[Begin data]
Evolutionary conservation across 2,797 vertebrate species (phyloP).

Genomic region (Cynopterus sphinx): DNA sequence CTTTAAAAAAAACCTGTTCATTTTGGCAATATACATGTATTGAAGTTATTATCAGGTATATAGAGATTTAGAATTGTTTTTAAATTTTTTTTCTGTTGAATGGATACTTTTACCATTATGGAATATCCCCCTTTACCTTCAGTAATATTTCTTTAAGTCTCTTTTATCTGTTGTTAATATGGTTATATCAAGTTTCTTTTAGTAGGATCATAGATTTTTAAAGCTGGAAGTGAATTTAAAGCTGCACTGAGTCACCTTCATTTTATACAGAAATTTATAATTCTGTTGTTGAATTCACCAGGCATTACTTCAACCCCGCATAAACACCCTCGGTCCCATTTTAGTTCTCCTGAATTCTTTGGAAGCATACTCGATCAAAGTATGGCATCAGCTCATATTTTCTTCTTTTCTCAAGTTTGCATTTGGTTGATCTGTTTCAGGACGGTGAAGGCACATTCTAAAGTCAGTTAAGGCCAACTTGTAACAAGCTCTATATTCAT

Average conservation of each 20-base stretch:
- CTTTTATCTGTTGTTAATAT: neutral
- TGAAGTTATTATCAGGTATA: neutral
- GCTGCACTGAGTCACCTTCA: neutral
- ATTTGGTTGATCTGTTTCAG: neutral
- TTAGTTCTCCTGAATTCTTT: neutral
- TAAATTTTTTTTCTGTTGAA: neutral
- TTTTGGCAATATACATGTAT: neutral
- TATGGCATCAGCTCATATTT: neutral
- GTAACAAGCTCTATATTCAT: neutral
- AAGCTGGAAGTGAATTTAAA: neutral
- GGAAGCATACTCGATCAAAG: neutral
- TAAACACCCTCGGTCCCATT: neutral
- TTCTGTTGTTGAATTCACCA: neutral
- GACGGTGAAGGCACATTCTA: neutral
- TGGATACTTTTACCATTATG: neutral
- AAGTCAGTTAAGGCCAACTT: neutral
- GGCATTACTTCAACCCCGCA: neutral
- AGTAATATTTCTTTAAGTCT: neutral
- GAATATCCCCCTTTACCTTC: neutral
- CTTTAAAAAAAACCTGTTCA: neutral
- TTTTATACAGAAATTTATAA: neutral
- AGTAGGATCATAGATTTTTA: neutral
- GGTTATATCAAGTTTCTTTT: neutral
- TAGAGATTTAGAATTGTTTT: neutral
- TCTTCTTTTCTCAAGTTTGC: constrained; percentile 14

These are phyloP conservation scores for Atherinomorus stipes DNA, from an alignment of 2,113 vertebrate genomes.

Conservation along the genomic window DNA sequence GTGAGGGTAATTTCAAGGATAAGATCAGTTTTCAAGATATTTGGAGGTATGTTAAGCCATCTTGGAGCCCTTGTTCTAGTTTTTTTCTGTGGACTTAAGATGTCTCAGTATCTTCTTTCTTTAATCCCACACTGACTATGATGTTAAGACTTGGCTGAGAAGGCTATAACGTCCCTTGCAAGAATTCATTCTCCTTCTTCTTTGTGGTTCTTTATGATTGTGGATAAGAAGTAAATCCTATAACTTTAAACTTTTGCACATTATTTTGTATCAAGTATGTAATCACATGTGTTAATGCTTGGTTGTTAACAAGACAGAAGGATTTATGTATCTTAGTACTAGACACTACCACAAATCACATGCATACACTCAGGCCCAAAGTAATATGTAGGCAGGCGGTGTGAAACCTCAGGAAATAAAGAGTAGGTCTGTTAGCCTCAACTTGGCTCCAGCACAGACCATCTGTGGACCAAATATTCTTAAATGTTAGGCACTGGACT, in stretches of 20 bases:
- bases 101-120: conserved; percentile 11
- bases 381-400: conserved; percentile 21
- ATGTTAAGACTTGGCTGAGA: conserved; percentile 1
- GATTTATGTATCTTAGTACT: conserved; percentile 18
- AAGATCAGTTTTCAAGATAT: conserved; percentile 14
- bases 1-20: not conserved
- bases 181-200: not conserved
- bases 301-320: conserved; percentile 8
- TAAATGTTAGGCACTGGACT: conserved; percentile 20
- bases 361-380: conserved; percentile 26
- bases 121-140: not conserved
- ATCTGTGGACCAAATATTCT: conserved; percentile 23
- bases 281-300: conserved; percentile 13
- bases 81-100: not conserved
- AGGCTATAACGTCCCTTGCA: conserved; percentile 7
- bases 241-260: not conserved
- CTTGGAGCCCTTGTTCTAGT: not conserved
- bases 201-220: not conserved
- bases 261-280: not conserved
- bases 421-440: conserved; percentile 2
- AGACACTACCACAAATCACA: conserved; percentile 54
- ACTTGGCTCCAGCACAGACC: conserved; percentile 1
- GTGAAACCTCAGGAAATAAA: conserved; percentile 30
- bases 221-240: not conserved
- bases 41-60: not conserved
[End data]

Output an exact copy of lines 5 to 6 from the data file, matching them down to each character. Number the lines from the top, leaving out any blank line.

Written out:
- TGAAGTTATTATCAGGTATA: neutral
- GCTGCACTGAGTCACCTTCA: neutral